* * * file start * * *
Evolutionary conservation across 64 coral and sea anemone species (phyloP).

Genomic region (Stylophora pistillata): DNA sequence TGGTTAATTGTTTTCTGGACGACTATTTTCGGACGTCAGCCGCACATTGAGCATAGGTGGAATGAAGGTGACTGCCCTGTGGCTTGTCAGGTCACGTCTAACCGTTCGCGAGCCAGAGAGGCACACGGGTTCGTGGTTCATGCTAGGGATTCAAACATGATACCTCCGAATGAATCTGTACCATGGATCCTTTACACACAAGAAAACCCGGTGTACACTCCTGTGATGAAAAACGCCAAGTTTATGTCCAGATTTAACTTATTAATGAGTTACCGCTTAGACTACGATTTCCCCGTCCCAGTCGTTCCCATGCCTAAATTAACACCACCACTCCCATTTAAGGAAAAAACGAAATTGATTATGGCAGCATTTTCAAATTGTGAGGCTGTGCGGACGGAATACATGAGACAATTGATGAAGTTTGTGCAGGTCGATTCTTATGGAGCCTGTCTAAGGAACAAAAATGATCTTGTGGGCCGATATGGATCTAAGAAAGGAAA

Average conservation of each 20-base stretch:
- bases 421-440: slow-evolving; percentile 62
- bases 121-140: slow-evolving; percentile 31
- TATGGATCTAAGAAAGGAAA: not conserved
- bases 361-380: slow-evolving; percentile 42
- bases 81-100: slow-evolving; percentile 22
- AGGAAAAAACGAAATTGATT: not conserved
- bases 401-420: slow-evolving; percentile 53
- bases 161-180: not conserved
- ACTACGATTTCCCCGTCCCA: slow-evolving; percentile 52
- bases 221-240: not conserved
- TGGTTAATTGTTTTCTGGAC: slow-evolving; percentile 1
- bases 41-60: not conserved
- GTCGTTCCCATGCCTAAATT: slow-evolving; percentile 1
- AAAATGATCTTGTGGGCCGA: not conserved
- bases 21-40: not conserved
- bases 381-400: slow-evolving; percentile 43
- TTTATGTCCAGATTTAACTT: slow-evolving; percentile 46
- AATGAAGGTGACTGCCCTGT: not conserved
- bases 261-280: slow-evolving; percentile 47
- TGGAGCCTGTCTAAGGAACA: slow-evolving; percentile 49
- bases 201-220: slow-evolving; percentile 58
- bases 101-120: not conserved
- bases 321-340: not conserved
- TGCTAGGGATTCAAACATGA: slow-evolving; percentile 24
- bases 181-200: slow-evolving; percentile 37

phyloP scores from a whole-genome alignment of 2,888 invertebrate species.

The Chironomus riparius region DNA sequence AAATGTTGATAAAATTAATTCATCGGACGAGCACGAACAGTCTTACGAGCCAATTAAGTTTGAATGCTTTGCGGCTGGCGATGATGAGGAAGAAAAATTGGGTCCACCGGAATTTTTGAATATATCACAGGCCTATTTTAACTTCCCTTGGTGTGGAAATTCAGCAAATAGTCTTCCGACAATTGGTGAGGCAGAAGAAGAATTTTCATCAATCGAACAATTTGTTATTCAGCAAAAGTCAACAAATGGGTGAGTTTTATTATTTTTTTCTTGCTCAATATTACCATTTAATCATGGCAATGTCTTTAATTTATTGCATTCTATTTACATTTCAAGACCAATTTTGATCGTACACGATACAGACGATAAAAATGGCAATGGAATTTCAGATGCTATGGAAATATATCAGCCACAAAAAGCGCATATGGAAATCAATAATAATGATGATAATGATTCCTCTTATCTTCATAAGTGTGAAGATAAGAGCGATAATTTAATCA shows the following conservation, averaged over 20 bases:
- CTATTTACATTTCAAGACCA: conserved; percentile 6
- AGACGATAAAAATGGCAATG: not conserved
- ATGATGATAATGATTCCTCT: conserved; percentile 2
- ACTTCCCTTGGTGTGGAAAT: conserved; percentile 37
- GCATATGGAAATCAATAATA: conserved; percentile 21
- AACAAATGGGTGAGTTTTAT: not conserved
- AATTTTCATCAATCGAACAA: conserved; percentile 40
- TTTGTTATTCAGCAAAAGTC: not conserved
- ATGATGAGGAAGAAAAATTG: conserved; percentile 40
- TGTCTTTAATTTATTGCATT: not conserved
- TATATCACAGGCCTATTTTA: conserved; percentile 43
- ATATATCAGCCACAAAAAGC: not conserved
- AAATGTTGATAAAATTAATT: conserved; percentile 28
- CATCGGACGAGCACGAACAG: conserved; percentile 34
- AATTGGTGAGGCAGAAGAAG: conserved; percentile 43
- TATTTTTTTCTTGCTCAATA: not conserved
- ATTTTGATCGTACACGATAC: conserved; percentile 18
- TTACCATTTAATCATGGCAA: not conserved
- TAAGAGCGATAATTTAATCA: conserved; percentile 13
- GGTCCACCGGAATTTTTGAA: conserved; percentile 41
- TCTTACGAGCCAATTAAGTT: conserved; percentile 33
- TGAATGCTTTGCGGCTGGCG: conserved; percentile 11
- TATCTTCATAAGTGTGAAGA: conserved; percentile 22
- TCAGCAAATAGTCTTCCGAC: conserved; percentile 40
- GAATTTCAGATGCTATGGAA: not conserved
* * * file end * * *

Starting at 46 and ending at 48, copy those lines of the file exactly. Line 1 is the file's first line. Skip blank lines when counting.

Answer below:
- TATTTTTTTCTTGCTCAATA: not conserved
- ATTTTGATCGTACACGATAC: conserved; percentile 18
- TTACCATTTAATCATGGCAA: not conserved